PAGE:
adviser: Rather than advisor. Always lowercase: A student may request a change of academic adviser.
African-American: Note that this is a departure from AP style.
age: Always use numerals: He is 3 years old. Hyphenate the adjective form: She has a 3-year-old son.
alma mater: Spelled as two words, lowercase.
alumna, alumnae, alumnus, alumni: Use the correct word for gender and number.
- Alumna is feminine singular: Michelle is an alumna of UIC.
- Alumnae is feminine plural: Michelle and Eva are alumnae of UIC.
- Alumnus is masculine or gender-neutral singular: James is an alumnus of UIC. We hope every alumnus will attend Homecoming.
- Alumni is masculine or gender-neutral plural: James and George are alumni of UIC. Michelle, Eva, James and George are alumni.
ampersand (&): Use the ampersand when it is part of an institution’s formal name: the Bill & Melinda Gates Foundation. It should not otherwise be used in place of and.
a.m., p.m.: This construction is preferable to am or AM or A.M. See also, times.
an: Use an before a word that begins with a vowel or that, when spoken, sounds like it begins with a vowel: An NIH-sponsored training program will commence in January. Use an before words that begin with a silent h: an hour. Use a before words that begin with a pronounced h: a historic moment.
Asian American: Asian alone is not acceptable to describe Americans of Asian descent.
associate (chancellor, professor): Do not hyphenate with any other word in a person’s title.
- Capitalize if using directly before a person’s name in running text: Our speaker today is Associate Chancellor for Public and Government Affairs Morgan Jones.
- Capitalize when the person’s complete name and title are standing alone: Morgan Jones, Associate Chancellor for Public and Government Affairs.
- Lowercase and set off with commas when the title follows the person’s name in running text: Morgan Jones, associate chancellor for public affairs, is speaking today.
- Lowercase if using generically: Morgan Jones is an associate chancellor at UIC.
At UIC, the title associate chancellor takes the preposition for, rather than of: associate chancellor for public affairs, not associate chancellor of public affairs. See also, capitalization of people’s titles.
awards: Capitalize the name of all awards, including the word award if it’s part of the formal name. Lowercase award in generic or subsequent references: The Dean’s Scholar Award allows a student to work full time on dissertation research. The award is highly competitive.
board of trustees, board of directors: Only capitalize as part of a formal name: The University of Illinois Board of Trustees. In subsequent references, use the board (lowercase).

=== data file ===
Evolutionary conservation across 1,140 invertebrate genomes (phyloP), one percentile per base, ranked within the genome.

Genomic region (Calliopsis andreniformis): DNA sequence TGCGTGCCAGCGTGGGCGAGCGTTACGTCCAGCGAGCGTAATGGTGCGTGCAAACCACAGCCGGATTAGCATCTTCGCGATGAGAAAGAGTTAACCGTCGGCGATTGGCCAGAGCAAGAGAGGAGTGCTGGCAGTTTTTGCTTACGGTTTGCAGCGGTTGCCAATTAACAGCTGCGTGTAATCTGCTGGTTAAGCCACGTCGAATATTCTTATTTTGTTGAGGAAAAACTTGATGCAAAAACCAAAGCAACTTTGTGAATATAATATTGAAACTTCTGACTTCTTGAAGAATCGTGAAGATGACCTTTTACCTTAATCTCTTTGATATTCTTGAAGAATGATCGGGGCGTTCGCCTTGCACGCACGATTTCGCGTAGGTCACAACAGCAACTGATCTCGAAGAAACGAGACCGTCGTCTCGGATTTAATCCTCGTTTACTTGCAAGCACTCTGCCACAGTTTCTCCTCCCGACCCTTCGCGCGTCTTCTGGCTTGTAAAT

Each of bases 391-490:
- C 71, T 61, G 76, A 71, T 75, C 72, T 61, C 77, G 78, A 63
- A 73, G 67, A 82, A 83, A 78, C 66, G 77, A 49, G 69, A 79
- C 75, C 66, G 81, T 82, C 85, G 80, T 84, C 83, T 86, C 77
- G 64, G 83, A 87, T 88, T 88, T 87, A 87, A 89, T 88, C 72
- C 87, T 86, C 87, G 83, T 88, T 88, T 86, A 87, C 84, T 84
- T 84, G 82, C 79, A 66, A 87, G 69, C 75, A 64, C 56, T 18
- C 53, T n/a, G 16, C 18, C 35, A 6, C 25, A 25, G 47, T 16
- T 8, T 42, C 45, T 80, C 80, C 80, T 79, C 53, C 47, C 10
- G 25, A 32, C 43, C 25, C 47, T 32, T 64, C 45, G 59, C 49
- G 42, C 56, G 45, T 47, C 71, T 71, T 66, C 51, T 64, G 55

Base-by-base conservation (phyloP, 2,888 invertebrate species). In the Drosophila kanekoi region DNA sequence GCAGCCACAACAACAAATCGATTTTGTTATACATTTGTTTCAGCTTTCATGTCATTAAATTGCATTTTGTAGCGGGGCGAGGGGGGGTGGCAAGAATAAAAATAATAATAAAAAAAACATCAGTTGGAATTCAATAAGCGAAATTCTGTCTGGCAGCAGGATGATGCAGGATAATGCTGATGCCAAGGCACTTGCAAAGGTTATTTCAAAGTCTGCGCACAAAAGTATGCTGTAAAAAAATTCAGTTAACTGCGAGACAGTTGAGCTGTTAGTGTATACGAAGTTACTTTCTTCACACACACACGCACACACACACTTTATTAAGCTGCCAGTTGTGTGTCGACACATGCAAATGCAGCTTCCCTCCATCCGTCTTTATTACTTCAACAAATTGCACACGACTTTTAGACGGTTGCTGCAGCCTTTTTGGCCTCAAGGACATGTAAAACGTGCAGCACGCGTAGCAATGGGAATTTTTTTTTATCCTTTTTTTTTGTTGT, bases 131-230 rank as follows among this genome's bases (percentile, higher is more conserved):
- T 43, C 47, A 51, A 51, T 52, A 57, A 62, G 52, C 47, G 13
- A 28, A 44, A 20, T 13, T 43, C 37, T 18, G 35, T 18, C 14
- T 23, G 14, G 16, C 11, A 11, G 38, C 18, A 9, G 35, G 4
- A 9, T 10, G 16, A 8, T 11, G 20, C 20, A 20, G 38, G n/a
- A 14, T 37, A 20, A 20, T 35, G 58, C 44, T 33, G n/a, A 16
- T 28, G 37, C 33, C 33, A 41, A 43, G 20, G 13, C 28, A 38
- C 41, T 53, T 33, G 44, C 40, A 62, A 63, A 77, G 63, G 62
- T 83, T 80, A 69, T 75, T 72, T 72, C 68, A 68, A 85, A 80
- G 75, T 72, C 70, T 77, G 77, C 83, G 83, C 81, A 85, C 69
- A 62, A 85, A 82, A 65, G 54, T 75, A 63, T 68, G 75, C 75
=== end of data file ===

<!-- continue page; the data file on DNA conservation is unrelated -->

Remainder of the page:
campuswide, universitywide: Each is one word without a hyphen.
capital, capitol: The word capital (lowercase) refers to the city which serves as a seat of government: Springfield is the capital of Illinois. The word capitol refers to a physical building that houses a governmental body. Capitalize U.S. Capitol and the Capitol when referring to the building in Washington or to an identified state’s capitol building: Mayor Daley met with legislators at the Illinois Capitol this morning.
capitalization of people’s titles (occupational):
- Capitalize if using directly before a person’s name in running text: The keynote will be delivered by Dean Mary Smith. Dean Smith is a nationally recognized expert in the field.
- Capitalize when the person’s complete name and title are standing alone: Mary Smith, Dean.
- Lowercase and set off with commas when the title follows the person’s name in running text: Mary Smith, dean, will deliver the keynote.
- Lowercase if using generically: Mary Smith is a dean at UIC.
- If a title is occupational, do not capitalize: faculty member Kevin Johnson, movie star Nicole Kidman, astronaut Neil Armstrong. See also, associate, interim, legislative titles, vice.
capitalization of place names: Capitalize popular or legendary names. Do not place them within quotation marks: the Windy City, the Big Apple, Honest Abe, the Big Hurt. Capitalize directional words—and related commonnouns, if applicable—when they refer to an understood region: the Midwest, the South, the East Coast, Southeast Asia, Northern Ireland, the Western Hemisphere. Otherwise, lowercase directional words: northwest Mississippi. When in doubt, lowercase.
capitalization of proper nouns: Capitalize common nouns when they are an integral part of the official name of a place or thing: Honors College, Millennium Park, State Street. Lowercase these nouns when they stand alone in subsequent references: The Honors College is located in Burnham Hall. The college’s main office is open daily from 8:30 a.m. to 5 p.m. When writing the names of multiple institutions of the same type, lowercase the common noun: The Graduate and Honors colleges are located on the east side of campus.
chairman, chairwoman, chairperson: Capitalize as a formal title before a name: Chairwoman Lisa Garcia will preside. Do not capitalize otherwise: Lisa Garcia is chairwoman of the new committee. Avoid using chair or chairperson when the gender of the person is known, unless either is an organization’s formal title for an office. See also, capitalization of people’s titles.